A journey from Los Angeles to Seattle on Highway 101, seeking out view spots for picnics… and old car junk for Clark.
May 23, 2014
Cambria to Half Moon Bay
There is a certain tension that comes with driving on a road carved into the edge of a steep, rocky mountain. Add to it a lack of guardrails in several places – not that they would do much to stop you – and the threat of a plunge hundreds of feet into the sea, and driving Hwy 1 through Big Sur fails to delight. We had mist through most of it, negating any view, and I was sort of grateful. No need to see exactly how close death is, separated from us only by a little berm of gravel along the edge of a road being repaired.
We both heaved a sigh of relief when we were through it, and zipped past Carmel and Monterey, as we’ve spent time there before. We pulled off at Moss Landing for a Mexican restaurant I’d read about online, the Haute Enchilada. Lovely. A good place to sit and take the edge off. Plus, they had a petroliana, folk art goat as part of the decoration. Clark would have bought it if it had been for sale.
Across the street we found a small antique shop, where I made my only purchase of anything (besides food) for the entire trip: a champagne coupe in lavender glass, with a naked woman as the stem.
Getting back onto Hwy 1 was a bit of a bear, as it was Friday and we were seeing the beginning of Memorial Day Weekend traffic…. Or maybe it’s always like that. I don’t know. I just know that making a left turn onto the highway took several minutes and a little bit of cursing.
We didn’t stop again until Half Moon Bay, for groceries for another picnic dinner. I got a kale Caesar from the deli of a Whole Foods-like grocery store, which was a mistake. It tasted nothing like a Caesar salad, and I wonder if it was vegan and without, say, the egg, anchovy, and parmesan one needs to have a Caesar. And the kale hadn’t broken down at all in the dressing. God knows how my gut microbes are dealing with it. Good luck, little guys! I did it for you.
Our hotel is nice enough, and the surf crashes about 25 yards away, on the beach below a 15’ dirt cliff. It’s gloriously loud.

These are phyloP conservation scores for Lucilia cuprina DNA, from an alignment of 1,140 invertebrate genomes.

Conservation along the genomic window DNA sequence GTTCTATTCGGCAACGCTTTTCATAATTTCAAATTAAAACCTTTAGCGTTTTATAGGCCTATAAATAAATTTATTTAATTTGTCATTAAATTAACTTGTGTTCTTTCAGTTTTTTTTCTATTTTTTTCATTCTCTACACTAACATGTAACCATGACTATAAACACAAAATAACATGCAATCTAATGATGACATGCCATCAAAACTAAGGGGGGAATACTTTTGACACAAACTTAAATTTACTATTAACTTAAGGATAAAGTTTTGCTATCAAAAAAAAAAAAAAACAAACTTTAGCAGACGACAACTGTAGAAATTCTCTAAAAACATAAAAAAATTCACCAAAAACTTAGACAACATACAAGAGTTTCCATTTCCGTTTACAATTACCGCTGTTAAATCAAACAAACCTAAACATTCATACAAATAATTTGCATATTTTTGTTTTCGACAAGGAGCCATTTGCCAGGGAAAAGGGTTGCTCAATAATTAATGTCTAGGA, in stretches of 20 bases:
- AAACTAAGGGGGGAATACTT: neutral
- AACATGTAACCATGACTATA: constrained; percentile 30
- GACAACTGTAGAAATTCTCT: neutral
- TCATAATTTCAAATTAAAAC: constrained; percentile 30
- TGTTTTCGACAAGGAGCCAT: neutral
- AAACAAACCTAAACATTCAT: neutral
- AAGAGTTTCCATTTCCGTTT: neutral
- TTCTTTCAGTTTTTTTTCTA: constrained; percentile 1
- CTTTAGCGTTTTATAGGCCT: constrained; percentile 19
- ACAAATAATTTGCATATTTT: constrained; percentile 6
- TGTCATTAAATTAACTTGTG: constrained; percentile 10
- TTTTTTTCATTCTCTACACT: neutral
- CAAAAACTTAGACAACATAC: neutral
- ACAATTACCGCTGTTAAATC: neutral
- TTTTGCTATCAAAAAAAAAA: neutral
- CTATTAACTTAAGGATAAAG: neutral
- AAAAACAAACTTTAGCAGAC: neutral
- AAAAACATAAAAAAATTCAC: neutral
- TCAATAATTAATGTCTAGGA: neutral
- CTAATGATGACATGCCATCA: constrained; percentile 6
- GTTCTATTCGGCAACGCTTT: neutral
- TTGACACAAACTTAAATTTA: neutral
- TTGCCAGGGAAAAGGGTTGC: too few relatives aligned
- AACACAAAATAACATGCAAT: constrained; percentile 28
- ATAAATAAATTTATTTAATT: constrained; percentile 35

We took a walk along the coastal pathway that starts right beside our hotel, spotting rabbits this time instead of ground squirrels, then came back to the hotel for dinner on the balcony and the entertainment of once again watching both surfers and porpoise-y creatures.
I finally got around to checking my email, and there was a short one from Kirk about my Scrumpy pitch, saying, “No news on this end…but that’s not a bad sign. I followed up with Lucas, who still swears he liked it.” If (if if if) Lucas’s higher-ups want to hear more, the next step would be calling me back for a re-pitch.
Kirk also sent photographic proof that he had put our gift of Beachbum Berry Remixed to good use, and made the Trader Vic’s Mai Tai that is, in our opinion, the very best recipe in the book.
I read online that there was supposed to be a possibly fantastic meteor shower called the Camelopardalid (I think it means “giraffe”), with high activity between 2-4:00 AM. We woke up by chance at 3:30 and went to look, and by some miracle there was a clearing in the mist and clouds and we had a starry sky. But no meteors. Boo. Our room faces SSW, which wasn’t optimum, either – N was supposed to be the prime direction. Oh well.
I also read online that a dead gray whale was bobbing around near Pillar Point, at the north end of Half Moon Bay. Perhaps we’ll go look for it when heading out of town tomorrow. Here’s hoping that if we don’t get sky-streaking giraffes, at least we get a bloated whale.